[swift-evolution] [Review] SE-0066: Standardize function type argument syntax to require parentheses
gwendal.roue at gmail.com
Tue Apr 26 01:21:04 CDT 2016
> Le 26 avr. 2016 à 08:07, Chris Lattner <clattner at apple.com> a écrit :
> On Apr 25, 2016, at 10:48 PM, Gwendal Roué <gwendal.roue at gmail.com> wrote:
>>> Le 26 avr. 2016 à 07:17, Chris Lattner <clattner at apple.com> a écrit :
>>> On Apr 25, 2016, at 9:41 PM, Gwendal Roué via swift-evolution <swift-evolution at swift.org> wrote:
>>>> Here are two things to improve the proposal and make it more clear:
>>>> I'd like the Motivation section to be much more explicit. I get the argument of ambiguity, OK, but I don't see the problems it creates. I personally did not have any trouble yet, and this section does not enlighten me. Do we create problems out of thin air, here?
>>> Fair enough. This is one of many recent proposals which are about cleaning up minor inconsistencies in the language, not because they cause excessive practical usage problems, but because they are wrong for the long term shape of the language.
>> I was expecting something like that.
>> I personally have no problem with changes that the *language implementers* see as necessary. You know better, after all. I can imagine how the grammar inconsistencies we're talking about here belong to a general maintenance problem.
>> I'll just hope that Swift won't become too inflexible, and that you'll figure out a way to protect the warm feeling that brought early Swift users in. And I'm targeting the "should we require" questions of the "Related questions" section of the proposal :-)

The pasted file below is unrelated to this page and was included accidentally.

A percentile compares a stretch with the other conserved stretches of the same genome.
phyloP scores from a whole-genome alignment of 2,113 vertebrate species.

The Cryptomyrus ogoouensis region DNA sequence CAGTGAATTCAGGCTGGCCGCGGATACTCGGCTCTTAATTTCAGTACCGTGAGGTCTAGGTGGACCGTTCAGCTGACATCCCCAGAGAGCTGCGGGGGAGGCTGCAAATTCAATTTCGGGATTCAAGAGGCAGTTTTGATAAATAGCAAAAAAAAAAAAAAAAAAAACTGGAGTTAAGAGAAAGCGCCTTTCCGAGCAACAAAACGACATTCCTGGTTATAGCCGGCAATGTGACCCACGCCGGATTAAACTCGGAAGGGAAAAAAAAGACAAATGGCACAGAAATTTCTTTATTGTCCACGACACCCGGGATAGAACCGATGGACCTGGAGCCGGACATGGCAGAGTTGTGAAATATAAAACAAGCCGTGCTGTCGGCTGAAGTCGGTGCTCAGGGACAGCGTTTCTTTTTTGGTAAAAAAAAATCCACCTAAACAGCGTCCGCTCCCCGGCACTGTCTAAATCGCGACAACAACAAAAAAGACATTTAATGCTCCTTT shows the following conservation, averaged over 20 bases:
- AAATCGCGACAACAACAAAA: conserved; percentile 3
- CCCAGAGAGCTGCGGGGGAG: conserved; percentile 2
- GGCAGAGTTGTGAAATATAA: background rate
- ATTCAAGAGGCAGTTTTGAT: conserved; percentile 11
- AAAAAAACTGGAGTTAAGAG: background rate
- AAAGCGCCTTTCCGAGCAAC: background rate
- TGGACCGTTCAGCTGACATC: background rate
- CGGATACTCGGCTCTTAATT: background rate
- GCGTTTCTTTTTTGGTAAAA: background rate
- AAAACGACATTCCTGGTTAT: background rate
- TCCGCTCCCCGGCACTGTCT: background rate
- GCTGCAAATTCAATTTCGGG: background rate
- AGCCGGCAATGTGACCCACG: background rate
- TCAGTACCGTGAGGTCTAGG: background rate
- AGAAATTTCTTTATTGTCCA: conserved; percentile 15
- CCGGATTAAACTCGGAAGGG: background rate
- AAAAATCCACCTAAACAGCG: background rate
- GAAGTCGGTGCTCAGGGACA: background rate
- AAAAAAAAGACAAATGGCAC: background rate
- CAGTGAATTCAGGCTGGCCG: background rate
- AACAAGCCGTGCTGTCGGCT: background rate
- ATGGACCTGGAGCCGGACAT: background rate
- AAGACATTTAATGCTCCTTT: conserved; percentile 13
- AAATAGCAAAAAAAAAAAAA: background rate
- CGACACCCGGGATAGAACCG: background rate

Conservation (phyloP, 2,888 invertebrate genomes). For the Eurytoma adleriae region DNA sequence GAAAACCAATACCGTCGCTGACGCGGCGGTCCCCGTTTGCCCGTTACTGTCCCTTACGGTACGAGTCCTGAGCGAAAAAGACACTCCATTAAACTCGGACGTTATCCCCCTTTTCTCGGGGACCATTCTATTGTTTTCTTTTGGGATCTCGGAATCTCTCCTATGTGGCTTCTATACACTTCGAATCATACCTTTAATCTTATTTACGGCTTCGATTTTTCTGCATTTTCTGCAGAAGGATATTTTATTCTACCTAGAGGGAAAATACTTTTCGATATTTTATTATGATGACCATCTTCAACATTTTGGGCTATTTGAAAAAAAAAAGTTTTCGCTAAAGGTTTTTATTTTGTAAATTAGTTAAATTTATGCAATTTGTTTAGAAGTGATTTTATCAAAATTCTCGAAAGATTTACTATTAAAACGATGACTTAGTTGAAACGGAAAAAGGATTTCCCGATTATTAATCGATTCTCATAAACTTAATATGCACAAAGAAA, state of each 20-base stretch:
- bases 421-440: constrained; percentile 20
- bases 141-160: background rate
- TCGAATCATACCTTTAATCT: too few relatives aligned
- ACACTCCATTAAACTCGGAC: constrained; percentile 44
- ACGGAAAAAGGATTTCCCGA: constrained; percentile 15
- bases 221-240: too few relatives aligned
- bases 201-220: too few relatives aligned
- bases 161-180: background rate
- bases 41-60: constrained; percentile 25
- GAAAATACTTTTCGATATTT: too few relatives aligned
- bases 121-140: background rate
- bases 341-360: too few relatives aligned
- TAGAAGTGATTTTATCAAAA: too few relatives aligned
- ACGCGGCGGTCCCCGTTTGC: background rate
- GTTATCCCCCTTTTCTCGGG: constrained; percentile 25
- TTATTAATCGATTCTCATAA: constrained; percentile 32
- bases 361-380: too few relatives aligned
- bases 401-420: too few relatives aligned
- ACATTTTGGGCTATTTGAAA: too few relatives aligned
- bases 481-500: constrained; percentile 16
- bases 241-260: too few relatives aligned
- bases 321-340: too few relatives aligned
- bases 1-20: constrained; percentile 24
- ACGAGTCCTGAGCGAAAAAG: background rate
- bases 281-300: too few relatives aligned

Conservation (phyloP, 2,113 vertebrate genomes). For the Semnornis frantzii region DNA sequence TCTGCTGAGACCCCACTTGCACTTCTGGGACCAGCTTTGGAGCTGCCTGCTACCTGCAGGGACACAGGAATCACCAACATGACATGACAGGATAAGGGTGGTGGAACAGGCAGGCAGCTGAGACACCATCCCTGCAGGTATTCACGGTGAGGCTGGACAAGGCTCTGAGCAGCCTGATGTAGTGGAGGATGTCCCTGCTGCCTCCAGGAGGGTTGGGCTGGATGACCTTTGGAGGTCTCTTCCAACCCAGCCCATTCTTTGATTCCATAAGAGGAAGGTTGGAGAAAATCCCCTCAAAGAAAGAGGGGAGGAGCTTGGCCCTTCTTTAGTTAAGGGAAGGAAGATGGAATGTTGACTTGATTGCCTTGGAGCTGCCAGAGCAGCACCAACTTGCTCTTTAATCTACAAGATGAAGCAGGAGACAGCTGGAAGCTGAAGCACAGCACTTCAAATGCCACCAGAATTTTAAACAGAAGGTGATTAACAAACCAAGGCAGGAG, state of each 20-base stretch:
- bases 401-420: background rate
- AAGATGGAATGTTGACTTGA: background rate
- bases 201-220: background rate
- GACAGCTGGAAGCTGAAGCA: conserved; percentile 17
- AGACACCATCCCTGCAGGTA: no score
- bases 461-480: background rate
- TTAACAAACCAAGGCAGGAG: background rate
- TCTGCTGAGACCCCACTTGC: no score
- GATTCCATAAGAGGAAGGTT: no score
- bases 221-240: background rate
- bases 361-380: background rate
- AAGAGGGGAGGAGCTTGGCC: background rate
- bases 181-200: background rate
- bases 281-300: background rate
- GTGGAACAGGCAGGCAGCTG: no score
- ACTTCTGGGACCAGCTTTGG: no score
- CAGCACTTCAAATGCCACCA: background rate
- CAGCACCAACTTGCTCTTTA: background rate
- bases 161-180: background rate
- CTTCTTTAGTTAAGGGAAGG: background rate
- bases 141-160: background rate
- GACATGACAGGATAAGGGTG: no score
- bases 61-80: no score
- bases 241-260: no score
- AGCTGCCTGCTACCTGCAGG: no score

> I understand exactly what you mean. Perhaps your concern is a result of the character of many of these recent proposals: because we’re trying to get things settled for Swift 3, we’re hyper-focused on front-loading the “things we want to take away”, rather than spending time on sugar and other things that make the language feel more nice. The rationale for this approach is sound IMO (sugar can be added at any time later) but I can understand how it would feel like we’re "taking away” without “giving anything back” in this respect.
Your sentences are truly relieving, because we not often read such a balanced view here. We all know St Exupery's famous sentence about perfect designs that have nothing else to take away. This does not mean stripping UX away, and requires a clear consciousness of the desired sugar. This is very difficult, I totally agree.
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